Analysis of AT7519 as a pro-resolution compound in an acetaminophen-induced mouse model of acute inflammation by UPLC-MS/MS

Jennifer Cartwright*, Jo Simpson, Natalie Z M Homer, Adriano Rossi

*Corresponding author for this work

Research output: Contribution to journalArticlepeer-review

Abstract / Description of output

BACKGROUND: Uncontrolled inflammation contributes to the progression of organ damage in acute conditions, such as acetaminophen-induced acute liver injury (APAP-ALI) and there are limited treatments for this condition. AT7519, a cyclic-dependent kinase inhibitor (CDKI), has been used successfully in several conditions, to resolve inflammation and return tissue homeostatic functions. AT7519 has not been assessed in APAP-ALI and its effect on APAP metabolism is unknown. Targeted chromatography and mass spectrometry can be used to assess multiple compounds simultaneously and this approach has not been applied yet to measure APAP and AT7519 in a mouse model.

RESULTS: We show an optimised simple and sensitive LC-MS/MS method for determining concentrations of AT7519 and APAP in low volumes of mouse serum. Using positive ion mode electrospray ionisation, separation of AT7519 and APAP and their corresponding isotopically labelled internal standards [ 2H] 8-AT16043M (d8-AT7519) and [ 2H] 8-APAP (d4-APAP), was achieved on an Acquity UPLC BEH C18 column (100 × 2.1 mm; 1.7μm). A gradient mobile phase system of water and methanol was delivered at a flow rate of 0.5 mL/min with a run time of 9 min. Calibration curves were linear, intra-day and inter-day precision and accuracy were acceptable and the covariates of all standards and quality control replicates were less than 15%. The method was successfully applied to evaluate AT7519 and APAP levels 20 h post AT7519 (10 mg/mg) in C57Bl6J wild type mouse serum treated with either vehicle or APAP. Serum AT7519 was significantly higher in mice that had received APAP compared to control, but there was no correlation between APAP and AT7519 quantification. There was also no correlation of AT7519 and hepatic damage or proliferation markers.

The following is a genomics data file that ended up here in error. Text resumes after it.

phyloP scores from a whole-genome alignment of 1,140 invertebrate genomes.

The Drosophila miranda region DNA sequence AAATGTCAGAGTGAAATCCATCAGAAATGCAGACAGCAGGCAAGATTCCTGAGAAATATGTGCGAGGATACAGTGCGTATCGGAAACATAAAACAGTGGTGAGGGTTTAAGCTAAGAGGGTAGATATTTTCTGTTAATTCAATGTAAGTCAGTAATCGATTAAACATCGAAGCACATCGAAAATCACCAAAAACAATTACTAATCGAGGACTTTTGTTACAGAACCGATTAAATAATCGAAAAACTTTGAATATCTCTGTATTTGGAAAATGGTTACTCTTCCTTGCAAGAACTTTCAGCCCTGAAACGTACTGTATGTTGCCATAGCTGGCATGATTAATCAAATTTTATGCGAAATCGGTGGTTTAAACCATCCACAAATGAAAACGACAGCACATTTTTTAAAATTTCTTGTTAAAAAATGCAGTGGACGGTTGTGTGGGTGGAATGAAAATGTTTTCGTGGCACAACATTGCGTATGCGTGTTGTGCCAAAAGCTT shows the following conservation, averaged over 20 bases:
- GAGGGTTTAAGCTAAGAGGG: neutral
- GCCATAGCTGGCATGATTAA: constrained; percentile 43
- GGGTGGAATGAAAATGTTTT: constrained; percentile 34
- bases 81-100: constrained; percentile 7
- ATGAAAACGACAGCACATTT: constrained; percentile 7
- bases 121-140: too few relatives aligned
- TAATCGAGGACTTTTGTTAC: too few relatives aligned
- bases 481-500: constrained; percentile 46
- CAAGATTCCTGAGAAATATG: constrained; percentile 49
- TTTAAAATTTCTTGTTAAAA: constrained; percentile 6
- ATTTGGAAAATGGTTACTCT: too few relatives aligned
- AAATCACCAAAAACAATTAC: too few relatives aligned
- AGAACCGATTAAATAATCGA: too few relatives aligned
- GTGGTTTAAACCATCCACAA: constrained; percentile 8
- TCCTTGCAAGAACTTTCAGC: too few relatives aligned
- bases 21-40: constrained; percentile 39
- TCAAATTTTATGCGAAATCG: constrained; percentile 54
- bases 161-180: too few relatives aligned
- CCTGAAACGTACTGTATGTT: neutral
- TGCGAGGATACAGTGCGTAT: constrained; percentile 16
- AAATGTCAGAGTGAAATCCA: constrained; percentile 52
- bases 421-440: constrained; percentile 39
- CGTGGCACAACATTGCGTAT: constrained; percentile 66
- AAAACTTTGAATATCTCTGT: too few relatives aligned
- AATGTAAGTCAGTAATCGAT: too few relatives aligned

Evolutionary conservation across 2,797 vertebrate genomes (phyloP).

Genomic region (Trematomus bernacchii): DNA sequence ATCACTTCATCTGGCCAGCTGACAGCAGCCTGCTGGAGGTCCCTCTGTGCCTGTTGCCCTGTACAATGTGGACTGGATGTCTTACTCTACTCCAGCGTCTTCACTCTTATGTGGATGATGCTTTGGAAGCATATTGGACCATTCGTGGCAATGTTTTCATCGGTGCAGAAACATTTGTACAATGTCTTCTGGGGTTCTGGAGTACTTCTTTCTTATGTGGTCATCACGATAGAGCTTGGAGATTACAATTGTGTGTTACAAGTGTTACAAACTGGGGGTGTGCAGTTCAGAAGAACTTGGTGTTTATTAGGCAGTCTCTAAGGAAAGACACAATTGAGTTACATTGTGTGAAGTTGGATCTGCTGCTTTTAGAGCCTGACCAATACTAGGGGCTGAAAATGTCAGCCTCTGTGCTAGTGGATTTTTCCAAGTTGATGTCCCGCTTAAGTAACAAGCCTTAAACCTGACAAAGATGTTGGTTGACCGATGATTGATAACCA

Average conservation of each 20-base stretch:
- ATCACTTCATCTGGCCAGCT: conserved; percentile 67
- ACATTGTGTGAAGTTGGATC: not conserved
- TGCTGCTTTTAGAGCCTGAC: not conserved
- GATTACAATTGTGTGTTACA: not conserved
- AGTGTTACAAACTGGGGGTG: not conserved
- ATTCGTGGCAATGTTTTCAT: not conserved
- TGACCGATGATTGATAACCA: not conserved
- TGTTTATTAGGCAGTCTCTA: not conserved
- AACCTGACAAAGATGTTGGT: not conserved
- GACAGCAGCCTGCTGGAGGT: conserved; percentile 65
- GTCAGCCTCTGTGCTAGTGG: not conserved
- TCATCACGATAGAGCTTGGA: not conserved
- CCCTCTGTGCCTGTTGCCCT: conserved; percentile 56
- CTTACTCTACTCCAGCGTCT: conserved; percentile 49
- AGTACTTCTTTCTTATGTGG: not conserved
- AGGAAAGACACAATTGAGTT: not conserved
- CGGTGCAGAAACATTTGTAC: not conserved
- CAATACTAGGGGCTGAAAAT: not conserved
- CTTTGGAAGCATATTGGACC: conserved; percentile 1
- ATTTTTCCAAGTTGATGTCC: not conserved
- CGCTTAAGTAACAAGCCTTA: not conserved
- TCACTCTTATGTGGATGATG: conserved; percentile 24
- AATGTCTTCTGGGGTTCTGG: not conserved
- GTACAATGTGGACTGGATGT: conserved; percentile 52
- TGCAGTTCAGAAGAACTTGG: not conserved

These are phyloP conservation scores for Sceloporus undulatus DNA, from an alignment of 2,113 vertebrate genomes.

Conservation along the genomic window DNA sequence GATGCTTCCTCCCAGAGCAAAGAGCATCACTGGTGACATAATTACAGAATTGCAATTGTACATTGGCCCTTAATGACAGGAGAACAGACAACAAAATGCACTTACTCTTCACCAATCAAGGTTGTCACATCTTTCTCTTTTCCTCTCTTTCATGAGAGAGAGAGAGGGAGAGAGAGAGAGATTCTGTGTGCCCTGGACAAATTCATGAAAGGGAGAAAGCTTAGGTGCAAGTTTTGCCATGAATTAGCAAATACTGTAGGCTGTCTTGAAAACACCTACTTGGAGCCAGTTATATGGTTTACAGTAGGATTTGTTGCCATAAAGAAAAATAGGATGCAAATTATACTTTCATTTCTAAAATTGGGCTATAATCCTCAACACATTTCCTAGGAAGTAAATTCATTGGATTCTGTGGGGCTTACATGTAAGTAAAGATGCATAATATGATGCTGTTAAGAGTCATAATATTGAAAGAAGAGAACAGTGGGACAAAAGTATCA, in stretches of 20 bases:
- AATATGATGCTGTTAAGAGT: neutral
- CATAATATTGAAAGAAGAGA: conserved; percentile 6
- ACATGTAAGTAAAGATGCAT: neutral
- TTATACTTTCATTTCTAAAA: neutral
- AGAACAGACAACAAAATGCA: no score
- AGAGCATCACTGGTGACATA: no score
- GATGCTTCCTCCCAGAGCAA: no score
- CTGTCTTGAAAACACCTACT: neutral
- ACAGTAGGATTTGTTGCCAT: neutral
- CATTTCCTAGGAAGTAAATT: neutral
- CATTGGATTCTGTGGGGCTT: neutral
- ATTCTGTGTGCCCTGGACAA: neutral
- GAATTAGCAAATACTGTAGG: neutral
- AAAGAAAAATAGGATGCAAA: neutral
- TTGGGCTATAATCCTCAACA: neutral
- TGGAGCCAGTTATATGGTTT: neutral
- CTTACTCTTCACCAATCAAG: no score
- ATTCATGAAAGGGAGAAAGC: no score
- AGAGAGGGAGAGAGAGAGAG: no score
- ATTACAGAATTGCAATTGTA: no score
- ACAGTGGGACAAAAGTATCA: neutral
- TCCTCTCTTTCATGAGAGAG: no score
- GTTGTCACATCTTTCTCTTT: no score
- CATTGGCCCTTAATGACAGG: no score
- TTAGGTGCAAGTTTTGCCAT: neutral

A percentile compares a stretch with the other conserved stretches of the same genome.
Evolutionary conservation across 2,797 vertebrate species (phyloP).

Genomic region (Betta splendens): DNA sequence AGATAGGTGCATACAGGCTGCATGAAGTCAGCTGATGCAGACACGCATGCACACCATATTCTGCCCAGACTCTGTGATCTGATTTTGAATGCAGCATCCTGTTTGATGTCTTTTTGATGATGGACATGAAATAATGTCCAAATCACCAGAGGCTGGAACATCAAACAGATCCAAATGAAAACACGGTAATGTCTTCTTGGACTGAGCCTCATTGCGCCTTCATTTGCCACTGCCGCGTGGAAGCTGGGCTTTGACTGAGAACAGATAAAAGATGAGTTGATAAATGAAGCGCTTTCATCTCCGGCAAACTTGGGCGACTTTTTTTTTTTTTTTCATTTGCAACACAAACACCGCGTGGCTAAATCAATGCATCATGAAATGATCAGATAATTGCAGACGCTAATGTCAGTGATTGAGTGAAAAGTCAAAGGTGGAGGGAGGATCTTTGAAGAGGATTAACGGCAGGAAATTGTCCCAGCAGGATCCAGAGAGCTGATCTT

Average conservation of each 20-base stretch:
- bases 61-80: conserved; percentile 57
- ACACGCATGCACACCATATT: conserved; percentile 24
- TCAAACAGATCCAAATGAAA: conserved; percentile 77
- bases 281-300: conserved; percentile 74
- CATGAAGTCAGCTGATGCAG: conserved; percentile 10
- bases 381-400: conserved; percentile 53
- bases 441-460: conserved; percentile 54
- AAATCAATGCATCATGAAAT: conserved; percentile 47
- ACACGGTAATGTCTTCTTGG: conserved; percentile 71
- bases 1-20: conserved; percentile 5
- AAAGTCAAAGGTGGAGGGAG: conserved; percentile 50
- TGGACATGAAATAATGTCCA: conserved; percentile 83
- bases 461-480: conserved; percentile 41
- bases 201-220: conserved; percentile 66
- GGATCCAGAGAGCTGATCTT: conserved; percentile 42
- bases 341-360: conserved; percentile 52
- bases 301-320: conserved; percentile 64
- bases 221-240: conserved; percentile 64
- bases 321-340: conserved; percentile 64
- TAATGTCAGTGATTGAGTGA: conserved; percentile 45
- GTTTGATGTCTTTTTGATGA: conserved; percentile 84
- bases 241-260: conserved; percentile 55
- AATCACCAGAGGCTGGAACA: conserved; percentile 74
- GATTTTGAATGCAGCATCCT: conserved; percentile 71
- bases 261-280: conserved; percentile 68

CONCLUSION: We optimised an LC-MS/MS method to quantify both AT7519 and APAP in mouse serum (50 µL), using labelled internal standards. Application of this method to a mouse model of APAP toxicity proved effective in accurately measuring APAP and AT7519 concentrations after i.p. dosing. AT7519 was significantly higher in mice with APAP toxicity, indicating hepatic metabolism of this CDKI, but there was no correlation with markers of hepatic damage or proliferation, demonstrating that this dose of AT7519 (10 mg/kg) does not contribute to hepatic damage or repair. This optimised method can be used for future investigations of AT7519 in APAP in mice.

Original languageEnglish
Pages (from-to)1-12
Number of pages12
JournalJournal of inflammation
Issue number20
Early online date8 Jun 2023
Publication statusPublished - 8 Jun 2023

Keywords / Materials (for Non-textual outputs)

  • Mass spectrometry
  • Neutrophil
  • Hepatic
  • Paracetamol


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